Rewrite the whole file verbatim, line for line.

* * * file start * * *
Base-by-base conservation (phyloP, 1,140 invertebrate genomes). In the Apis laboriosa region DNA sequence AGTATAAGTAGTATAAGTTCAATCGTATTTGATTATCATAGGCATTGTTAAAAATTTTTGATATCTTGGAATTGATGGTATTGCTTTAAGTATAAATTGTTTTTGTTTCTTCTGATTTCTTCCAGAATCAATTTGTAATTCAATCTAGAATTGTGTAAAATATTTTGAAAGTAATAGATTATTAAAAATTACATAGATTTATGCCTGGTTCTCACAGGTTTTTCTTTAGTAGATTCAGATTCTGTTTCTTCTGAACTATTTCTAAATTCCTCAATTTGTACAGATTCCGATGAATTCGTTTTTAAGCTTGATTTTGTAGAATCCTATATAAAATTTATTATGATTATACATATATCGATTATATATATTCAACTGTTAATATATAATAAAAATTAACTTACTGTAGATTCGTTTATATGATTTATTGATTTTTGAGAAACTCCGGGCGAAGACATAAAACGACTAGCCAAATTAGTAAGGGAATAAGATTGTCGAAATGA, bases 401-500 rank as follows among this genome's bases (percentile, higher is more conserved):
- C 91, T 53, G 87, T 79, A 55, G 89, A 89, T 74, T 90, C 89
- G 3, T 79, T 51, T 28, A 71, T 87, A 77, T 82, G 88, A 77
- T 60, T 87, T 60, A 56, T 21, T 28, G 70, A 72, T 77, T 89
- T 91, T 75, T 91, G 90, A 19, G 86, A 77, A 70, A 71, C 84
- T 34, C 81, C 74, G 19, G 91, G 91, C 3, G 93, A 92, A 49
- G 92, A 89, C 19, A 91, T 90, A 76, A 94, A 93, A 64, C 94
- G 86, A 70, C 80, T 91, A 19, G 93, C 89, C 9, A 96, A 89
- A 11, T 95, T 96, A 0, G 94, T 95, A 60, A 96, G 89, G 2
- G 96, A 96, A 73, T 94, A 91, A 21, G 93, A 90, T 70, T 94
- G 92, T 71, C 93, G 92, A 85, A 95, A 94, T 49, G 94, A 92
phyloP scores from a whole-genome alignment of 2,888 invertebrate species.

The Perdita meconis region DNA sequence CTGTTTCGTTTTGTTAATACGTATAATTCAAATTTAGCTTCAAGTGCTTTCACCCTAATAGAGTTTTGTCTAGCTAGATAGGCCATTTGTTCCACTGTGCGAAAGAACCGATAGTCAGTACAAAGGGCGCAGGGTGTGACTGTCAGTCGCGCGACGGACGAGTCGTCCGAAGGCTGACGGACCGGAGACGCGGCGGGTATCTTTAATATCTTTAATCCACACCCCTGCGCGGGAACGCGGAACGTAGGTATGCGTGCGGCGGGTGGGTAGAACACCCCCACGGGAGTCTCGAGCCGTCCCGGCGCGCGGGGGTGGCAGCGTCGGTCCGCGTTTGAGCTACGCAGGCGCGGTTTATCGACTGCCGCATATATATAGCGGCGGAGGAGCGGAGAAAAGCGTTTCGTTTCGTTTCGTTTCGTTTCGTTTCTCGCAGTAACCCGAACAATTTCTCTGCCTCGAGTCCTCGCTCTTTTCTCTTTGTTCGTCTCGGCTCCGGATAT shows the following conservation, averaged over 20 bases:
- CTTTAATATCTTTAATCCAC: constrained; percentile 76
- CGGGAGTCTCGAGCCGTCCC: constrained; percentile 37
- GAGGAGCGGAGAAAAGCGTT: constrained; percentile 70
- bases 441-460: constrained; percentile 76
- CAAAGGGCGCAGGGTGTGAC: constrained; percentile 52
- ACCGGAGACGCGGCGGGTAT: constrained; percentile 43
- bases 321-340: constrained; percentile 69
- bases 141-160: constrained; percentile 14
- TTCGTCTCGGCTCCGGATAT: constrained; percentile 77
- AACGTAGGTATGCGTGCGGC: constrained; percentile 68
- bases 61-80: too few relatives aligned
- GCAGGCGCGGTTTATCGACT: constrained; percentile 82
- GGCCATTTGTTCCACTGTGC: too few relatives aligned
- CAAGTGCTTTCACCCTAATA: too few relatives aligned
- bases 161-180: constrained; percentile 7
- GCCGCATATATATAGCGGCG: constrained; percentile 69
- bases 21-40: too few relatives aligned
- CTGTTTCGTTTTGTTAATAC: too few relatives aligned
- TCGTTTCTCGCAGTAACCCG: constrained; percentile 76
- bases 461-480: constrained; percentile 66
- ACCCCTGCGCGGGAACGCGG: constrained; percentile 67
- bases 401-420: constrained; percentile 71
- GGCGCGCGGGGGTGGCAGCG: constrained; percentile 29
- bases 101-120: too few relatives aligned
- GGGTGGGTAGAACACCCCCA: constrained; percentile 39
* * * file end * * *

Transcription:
Base-by-base conservation (phyloP, 1,140 invertebrate genomes). In the Apis laboriosa region DNA sequence AGTATAAGTAGTATAAGTTCAATCGTATTTGATTATCATAGGCATTGTTAAAAATTTTTGATATCTTGGAATTGATGGTATTGCTTTAAGTATAAATTGTTTTTGTTTCTTCTGATTTCTTCCAGAATCAATTTGTAATTCAATCTAGAATTGTGTAAAATATTTTGAAAGTAATAGATTATTAAAAATTACATAGATTTATGCCTGGTTCTCACAGGTTTTTCTTTAGTAGATTCAGATTCTGTTTCTTCTGAACTATTTCTAAATTCCTCAATTTGTACAGATTCCGATGAATTCGTTTTTAAGCTTGATTTTGTAGAATCCTATATAAAATTTATTATGATTATACATATATCGATTATATATATTCAACTGTTAATATATAATAAAAATTAACTTACTGTAGATTCGTTTATATGATTTATTGATTTTTGAGAAACTCCGGGCGAAGACATAAAACGACTAGCCAAATTAGTAAGGGAATAAGATTGTCGAAATGA, bases 401-500 rank as follows among this genome's bases (percentile, higher is more conserved):
- C 91, T 53, G 87, T 79, A 55, G 89, A 89, T 74, T 90, C 89
- G 3, T 79, T 51, T 28, A 71, T 87, A 77, T 82, G 88, A 77
- T 60, T 87, T 60, A 56, T 21, T 28, G 70, A 72, T 77, T 89
- T 91, T 75, T 91, G 90, A 19, G 86, A 77, A 70, A 71, C 84
- T 34, C 81, C 74, G 19, G 91, G 91, C 3, G 93, A 92, A 49
- G 92, A 89, C 19, A 91, T 90, A 76, A 94, A 93, A 64, C 94
- G 86, A 70, C 80, T 91, A 19, G 93, C 89, C 9, A 96, A 89
- A 11, T 95, T 96, A 0, G 94, T 95, A 60, A 96, G 89, G 2
- G 96, A 96, A 73, T 94, A 91, A 21, G 93, A 90, T 70, T 94
- G 92, T 71, C 93, G 92, A 85, A 95, A 94, T 49, G 94, A 92
phyloP scores from a whole-genome alignment of 2,888 invertebrate species.

The Perdita meconis region DNA sequence CTGTTTCGTTTTGTTAATACGTATAATTCAAATTTAGCTTCAAGTGCTTTCACCCTAATAGAGTTTTGTCTAGCTAGATAGGCCATTTGTTCCACTGTGCGAAAGAACCGATAGTCAGTACAAAGGGCGCAGGGTGTGACTGTCAGTCGCGCGACGGACGAGTCGTCCGAAGGCTGACGGACCGGAGACGCGGCGGGTATCTTTAATATCTTTAATCCACACCCCTGCGCGGGAACGCGGAACGTAGGTATGCGTGCGGCGGGTGGGTAGAACACCCCCACGGGAGTCTCGAGCCGTCCCGGCGCGCGGGGGTGGCAGCGTCGGTCCGCGTTTGAGCTACGCAGGCGCGGTTTATCGACTGCCGCATATATATAGCGGCGGAGGAGCGGAGAAAAGCGTTTCGTTTCGTTTCGTTTCGTTTCGTTTCTCGCAGTAACCCGAACAATTTCTCTGCCTCGAGTCCTCGCTCTTTTCTCTTTGTTCGTCTCGGCTCCGGATAT shows the following conservation, averaged over 20 bases:
- CTTTAATATCTTTAATCCAC: constrained; percentile 76
- CGGGAGTCTCGAGCCGTCCC: constrained; percentile 37
- GAGGAGCGGAGAAAAGCGTT: constrained; percentile 70
- bases 441-460: constrained; percentile 76
- CAAAGGGCGCAGGGTGTGAC: constrained; percentile 52
- ACCGGAGACGCGGCGGGTAT: constrained; percentile 43
- bases 321-340: constrained; percentile 69
- bases 141-160: constrained; percentile 14
- TTCGTCTCGGCTCCGGATAT: constrained; percentile 77
- AACGTAGGTATGCGTGCGGC: constrained; percentile 68
- bases 61-80: too few relatives aligned
- GCAGGCGCGGTTTATCGACT: constrained; percentile 82
- GGCCATTTGTTCCACTGTGC: too few relatives aligned
- CAAGTGCTTTCACCCTAATA: too few relatives aligned
- bases 161-180: constrained; percentile 7
- GCCGCATATATATAGCGGCG: constrained; percentile 69
- bases 21-40: too few relatives aligned
- CTGTTTCGTTTTGTTAATAC: too few relatives aligned
- TCGTTTCTCGCAGTAACCCG: constrained; percentile 76
- bases 461-480: constrained; percentile 66
- ACCCCTGCGCGGGAACGCGG: constrained; percentile 67
- bases 401-420: constrained; percentile 71
- GGCGCGCGGGGGTGGCAGCG: constrained; percentile 29
- bases 101-120: too few relatives aligned
- GGGTGGGTAGAACACCCCCA: constrained; percentile 39